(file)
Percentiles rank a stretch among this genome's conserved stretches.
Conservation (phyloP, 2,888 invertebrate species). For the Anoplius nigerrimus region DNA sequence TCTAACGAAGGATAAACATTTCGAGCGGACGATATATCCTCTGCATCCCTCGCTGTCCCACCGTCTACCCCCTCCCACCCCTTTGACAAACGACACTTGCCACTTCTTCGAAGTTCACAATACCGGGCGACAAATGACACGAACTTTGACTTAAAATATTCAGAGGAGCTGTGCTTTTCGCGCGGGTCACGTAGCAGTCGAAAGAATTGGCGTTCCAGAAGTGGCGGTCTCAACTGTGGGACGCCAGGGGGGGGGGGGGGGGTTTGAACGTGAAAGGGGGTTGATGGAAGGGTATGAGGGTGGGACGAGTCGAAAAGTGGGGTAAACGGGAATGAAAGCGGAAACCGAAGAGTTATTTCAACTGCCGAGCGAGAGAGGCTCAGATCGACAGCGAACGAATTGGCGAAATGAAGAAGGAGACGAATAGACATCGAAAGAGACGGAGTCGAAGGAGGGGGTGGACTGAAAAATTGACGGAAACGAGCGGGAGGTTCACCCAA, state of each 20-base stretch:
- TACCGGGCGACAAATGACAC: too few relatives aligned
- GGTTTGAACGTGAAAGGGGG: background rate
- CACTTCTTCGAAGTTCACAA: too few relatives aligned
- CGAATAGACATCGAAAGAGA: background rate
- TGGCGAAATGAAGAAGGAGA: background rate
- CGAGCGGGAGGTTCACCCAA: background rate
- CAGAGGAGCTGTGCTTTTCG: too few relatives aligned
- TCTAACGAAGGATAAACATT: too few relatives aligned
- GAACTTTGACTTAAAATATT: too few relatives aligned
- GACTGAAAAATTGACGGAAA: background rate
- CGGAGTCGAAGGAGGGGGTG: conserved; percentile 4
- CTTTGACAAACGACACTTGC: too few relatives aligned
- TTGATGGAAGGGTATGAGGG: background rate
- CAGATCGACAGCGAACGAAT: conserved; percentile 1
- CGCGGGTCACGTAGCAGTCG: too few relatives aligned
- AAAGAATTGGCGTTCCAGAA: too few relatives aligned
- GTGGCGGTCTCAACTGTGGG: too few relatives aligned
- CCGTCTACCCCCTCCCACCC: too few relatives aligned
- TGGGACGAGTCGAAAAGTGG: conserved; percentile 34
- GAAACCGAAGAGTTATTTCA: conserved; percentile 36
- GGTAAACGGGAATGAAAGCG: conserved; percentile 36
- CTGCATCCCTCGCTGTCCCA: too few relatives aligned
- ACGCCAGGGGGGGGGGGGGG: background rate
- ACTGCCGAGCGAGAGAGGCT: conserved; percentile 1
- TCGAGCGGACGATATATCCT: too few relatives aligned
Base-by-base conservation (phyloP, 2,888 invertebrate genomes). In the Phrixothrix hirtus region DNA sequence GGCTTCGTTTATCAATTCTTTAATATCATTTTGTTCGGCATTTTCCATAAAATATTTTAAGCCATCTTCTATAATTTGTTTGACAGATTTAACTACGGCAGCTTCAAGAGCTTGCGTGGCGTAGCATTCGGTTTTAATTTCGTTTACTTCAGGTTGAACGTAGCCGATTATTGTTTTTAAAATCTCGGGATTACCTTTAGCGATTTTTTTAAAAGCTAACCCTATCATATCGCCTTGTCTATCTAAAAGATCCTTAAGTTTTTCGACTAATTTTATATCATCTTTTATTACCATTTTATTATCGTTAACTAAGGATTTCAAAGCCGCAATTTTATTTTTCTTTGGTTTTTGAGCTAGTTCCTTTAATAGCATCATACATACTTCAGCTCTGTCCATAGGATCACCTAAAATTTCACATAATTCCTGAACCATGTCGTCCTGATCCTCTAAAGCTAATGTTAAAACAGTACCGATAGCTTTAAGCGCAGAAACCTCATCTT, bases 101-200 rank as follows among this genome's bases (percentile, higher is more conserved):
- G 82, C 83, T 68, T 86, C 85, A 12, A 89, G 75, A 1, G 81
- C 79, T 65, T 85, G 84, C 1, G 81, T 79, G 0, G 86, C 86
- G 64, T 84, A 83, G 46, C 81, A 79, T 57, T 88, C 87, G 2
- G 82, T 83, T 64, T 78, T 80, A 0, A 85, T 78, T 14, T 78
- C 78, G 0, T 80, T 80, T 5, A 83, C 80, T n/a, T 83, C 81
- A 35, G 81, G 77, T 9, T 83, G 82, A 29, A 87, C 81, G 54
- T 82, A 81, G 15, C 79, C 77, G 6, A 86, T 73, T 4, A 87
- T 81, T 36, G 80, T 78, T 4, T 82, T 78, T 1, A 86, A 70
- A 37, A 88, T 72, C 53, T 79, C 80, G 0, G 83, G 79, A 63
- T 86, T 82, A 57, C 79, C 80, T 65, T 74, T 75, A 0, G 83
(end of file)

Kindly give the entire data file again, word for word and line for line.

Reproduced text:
Percentiles rank a stretch among this genome's conserved stretches.
Conservation (phyloP, 2,888 invertebrate species). For the Anoplius nigerrimus region DNA sequence TCTAACGAAGGATAAACATTTCGAGCGGACGATATATCCTCTGCATCCCTCGCTGTCCCACCGTCTACCCCCTCCCACCCCTTTGACAAACGACACTTGCCACTTCTTCGAAGTTCACAATACCGGGCGACAAATGACACGAACTTTGACTTAAAATATTCAGAGGAGCTGTGCTTTTCGCGCGGGTCACGTAGCAGTCGAAAGAATTGGCGTTCCAGAAGTGGCGGTCTCAACTGTGGGACGCCAGGGGGGGGGGGGGGGGTTTGAACGTGAAAGGGGGTTGATGGAAGGGTATGAGGGTGGGACGAGTCGAAAAGTGGGGTAAACGGGAATGAAAGCGGAAACCGAAGAGTTATTTCAACTGCCGAGCGAGAGAGGCTCAGATCGACAGCGAACGAATTGGCGAAATGAAGAAGGAGACGAATAGACATCGAAAGAGACGGAGTCGAAGGAGGGGGTGGACTGAAAAATTGACGGAAACGAGCGGGAGGTTCACCCAA, state of each 20-base stretch:
- TACCGGGCGACAAATGACAC: too few relatives aligned
- GGTTTGAACGTGAAAGGGGG: background rate
- CACTTCTTCGAAGTTCACAA: too few relatives aligned
- CGAATAGACATCGAAAGAGA: background rate
- TGGCGAAATGAAGAAGGAGA: background rate
- CGAGCGGGAGGTTCACCCAA: background rate
- CAGAGGAGCTGTGCTTTTCG: too few relatives aligned
- TCTAACGAAGGATAAACATT: too few relatives aligned
- GAACTTTGACTTAAAATATT: too few relatives aligned
- GACTGAAAAATTGACGGAAA: background rate
- CGGAGTCGAAGGAGGGGGTG: conserved; percentile 4
- CTTTGACAAACGACACTTGC: too few relatives aligned
- TTGATGGAAGGGTATGAGGG: background rate
- CAGATCGACAGCGAACGAAT: conserved; percentile 1
- CGCGGGTCACGTAGCAGTCG: too few relatives aligned
- AAAGAATTGGCGTTCCAGAA: too few relatives aligned
- GTGGCGGTCTCAACTGTGGG: too few relatives aligned
- CCGTCTACCCCCTCCCACCC: too few relatives aligned
- TGGGACGAGTCGAAAAGTGG: conserved; percentile 34
- GAAACCGAAGAGTTATTTCA: conserved; percentile 36
- GGTAAACGGGAATGAAAGCG: conserved; percentile 36
- CTGCATCCCTCGCTGTCCCA: too few relatives aligned
- ACGCCAGGGGGGGGGGGGGG: background rate
- ACTGCCGAGCGAGAGAGGCT: conserved; percentile 1
- TCGAGCGGACGATATATCCT: too few relatives aligned
Base-by-base conservation (phyloP, 2,888 invertebrate genomes). In the Phrixothrix hirtus region DNA sequence GGCTTCGTTTATCAATTCTTTAATATCATTTTGTTCGGCATTTTCCATAAAATATTTTAAGCCATCTTCTATAATTTGTTTGACAGATTTAACTACGGCAGCTTCAAGAGCTTGCGTGGCGTAGCATTCGGTTTTAATTTCGTTTACTTCAGGTTGAACGTAGCCGATTATTGTTTTTAAAATCTCGGGATTACCTTTAGCGATTTTTTTAAAAGCTAACCCTATCATATCGCCTTGTCTATCTAAAAGATCCTTAAGTTTTTCGACTAATTTTATATCATCTTTTATTACCATTTTATTATCGTTAACTAAGGATTTCAAAGCCGCAATTTTATTTTTCTTTGGTTTTTGAGCTAGTTCCTTTAATAGCATCATACATACTTCAGCTCTGTCCATAGGATCACCTAAAATTTCACATAATTCCTGAACCATGTCGTCCTGATCCTCTAAAGCTAATGTTAAAACAGTACCGATAGCTTTAAGCGCAGAAACCTCATCTT, bases 101-200 rank as follows among this genome's bases (percentile, higher is more conserved):
- G 82, C 83, T 68, T 86, C 85, A 12, A 89, G 75, A 1, G 81
- C 79, T 65, T 85, G 84, C 1, G 81, T 79, G 0, G 86, C 86
- G 64, T 84, A 83, G 46, C 81, A 79, T 57, T 88, C 87, G 2
- G 82, T 83, T 64, T 78, T 80, A 0, A 85, T 78, T 14, T 78
- C 78, G 0, T 80, T 80, T 5, A 83, C 80, T n/a, T 83, C 81
- A 35, G 81, G 77, T 9, T 83, G 82, A 29, A 87, C 81, G 54
- T 82, A 81, G 15, C 79, C 77, G 6, A 86, T 73, T 4, A 87
- T 81, T 36, G 80, T 78, T 4, T 82, T 78, T 1, A 86, A 70
- A 37, A 88, T 72, C 53, T 79, C 80, G 0, G 83, G 79, A 63
- T 86, T 82, A 57, C 79, C 80, T 65, T 74, T 75, A 0, G 83